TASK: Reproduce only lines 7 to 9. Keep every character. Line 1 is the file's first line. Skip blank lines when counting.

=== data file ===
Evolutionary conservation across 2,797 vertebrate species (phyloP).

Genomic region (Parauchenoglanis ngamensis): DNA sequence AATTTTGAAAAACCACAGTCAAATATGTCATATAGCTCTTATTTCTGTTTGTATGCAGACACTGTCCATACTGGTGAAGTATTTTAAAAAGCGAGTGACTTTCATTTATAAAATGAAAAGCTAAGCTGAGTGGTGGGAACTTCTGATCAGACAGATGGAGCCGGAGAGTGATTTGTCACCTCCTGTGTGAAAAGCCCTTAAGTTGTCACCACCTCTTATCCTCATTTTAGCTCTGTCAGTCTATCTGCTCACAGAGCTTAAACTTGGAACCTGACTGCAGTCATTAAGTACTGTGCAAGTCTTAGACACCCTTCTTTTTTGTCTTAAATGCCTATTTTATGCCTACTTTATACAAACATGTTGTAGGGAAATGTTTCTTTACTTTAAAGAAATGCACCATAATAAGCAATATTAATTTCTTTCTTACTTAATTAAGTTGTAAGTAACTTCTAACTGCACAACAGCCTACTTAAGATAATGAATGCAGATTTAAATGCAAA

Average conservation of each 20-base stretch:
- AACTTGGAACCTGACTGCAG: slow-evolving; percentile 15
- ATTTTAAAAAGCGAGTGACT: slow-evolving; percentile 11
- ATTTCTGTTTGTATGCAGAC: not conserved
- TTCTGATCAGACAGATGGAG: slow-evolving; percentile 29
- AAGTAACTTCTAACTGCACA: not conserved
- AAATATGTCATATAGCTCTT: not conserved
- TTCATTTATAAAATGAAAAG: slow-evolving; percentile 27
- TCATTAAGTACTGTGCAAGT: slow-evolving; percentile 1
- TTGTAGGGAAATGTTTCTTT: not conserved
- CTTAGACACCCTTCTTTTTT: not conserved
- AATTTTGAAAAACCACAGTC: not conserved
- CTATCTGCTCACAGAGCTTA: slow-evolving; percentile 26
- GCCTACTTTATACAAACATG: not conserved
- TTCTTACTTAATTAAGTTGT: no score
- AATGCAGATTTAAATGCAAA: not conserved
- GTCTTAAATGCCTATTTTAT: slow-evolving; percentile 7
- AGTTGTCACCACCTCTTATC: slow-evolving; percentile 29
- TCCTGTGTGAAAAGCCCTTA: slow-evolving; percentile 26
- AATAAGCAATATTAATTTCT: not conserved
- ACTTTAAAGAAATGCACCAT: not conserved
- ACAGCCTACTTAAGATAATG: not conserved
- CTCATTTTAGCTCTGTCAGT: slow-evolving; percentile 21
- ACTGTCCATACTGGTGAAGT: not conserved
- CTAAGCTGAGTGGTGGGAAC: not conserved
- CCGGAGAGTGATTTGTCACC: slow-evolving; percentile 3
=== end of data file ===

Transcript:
- TTCTGATCAGACAGATGGAG: slow-evolving; percentile 29
- AAGTAACTTCTAACTGCACA: not conserved
- AAATATGTCATATAGCTCTT: not conserved